Boosters ‘Less Effective’ for Those in Least Danger

Media reporting on CDC findings is, once again, unhelpful.

A truly bizarre take from the New York Times (“Younger Americans Benefited Less From Booster Shots Than Older People“)

The Centers for Disease Control and Prevention on Thursday night published new data on the risks of hospitalization and death from Covid-19 among people who are unvaccinated and vaccinated, with or without booster doses.

The agency recommends booster shots for Americans 12 and older. These are the first comprehensive data on the effectiveness of boosters by age in the United States.

The figures confirm that booster doses are most beneficial to older adults, as the C.D.C. has previously reported. But the new numbers for younger Americans were less compelling. In those age groups, vaccination itself — two doses of the Moderna or Pfizer-BioNTech vaccines, or one dose of the Johnson & Johnson vaccine — decreased the risk of hospitalization and death so sharply that a booster shot did not seem to add much benefit.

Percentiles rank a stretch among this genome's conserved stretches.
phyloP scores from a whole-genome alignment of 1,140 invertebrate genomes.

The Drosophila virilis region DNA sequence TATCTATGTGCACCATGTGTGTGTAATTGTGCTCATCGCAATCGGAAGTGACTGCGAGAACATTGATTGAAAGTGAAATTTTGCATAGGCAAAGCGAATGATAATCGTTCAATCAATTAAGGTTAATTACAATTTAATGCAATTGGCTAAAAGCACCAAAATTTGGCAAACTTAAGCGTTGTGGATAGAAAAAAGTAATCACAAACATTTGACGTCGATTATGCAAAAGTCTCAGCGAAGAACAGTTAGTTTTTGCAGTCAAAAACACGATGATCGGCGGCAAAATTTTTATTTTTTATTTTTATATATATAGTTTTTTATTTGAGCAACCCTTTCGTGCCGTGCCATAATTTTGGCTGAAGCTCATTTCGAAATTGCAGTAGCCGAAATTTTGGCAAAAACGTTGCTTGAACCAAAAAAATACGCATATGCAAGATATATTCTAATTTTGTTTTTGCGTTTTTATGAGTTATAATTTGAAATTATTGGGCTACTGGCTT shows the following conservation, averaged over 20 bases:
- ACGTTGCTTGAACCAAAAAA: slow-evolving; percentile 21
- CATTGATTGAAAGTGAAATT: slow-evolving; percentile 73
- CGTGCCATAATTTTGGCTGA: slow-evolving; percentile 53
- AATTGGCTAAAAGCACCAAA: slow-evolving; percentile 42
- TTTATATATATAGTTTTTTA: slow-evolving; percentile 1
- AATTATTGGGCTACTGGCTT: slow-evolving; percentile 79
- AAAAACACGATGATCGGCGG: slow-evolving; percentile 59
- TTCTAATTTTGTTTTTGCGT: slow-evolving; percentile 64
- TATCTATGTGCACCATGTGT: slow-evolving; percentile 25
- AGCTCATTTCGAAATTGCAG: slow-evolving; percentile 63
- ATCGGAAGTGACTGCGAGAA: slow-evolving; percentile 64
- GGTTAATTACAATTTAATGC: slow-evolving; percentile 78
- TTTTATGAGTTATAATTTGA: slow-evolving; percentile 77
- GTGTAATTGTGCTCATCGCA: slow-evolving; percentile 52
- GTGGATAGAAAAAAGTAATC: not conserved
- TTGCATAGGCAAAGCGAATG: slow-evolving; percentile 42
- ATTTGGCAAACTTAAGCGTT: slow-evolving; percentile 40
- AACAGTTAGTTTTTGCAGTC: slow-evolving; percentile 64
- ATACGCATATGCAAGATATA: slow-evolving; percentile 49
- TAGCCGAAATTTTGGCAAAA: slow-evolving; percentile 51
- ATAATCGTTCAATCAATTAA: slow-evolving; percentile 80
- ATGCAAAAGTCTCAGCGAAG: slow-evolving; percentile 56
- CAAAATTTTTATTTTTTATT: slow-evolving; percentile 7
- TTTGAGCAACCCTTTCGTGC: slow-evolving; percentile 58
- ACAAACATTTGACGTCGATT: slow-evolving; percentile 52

The data run only through the end of December, when the Omicron surge had just begun. Because the variant is so highly contagious, booster shots may have helped limit the variant’s spread through the population, an argument for boosters that would not be fully captured in the new research.

Still, several recent studies have found that vaccination alone, without boosters, remained strongly protective against severe illness and death in most people, even after Omicron’s appearance.

The vaccines work quite well but their efficacy degrades over time. But, sure, their value is highest for those most at risk. Even before vaccination was a thing, the virus was comparatively mild for healthy people under 60.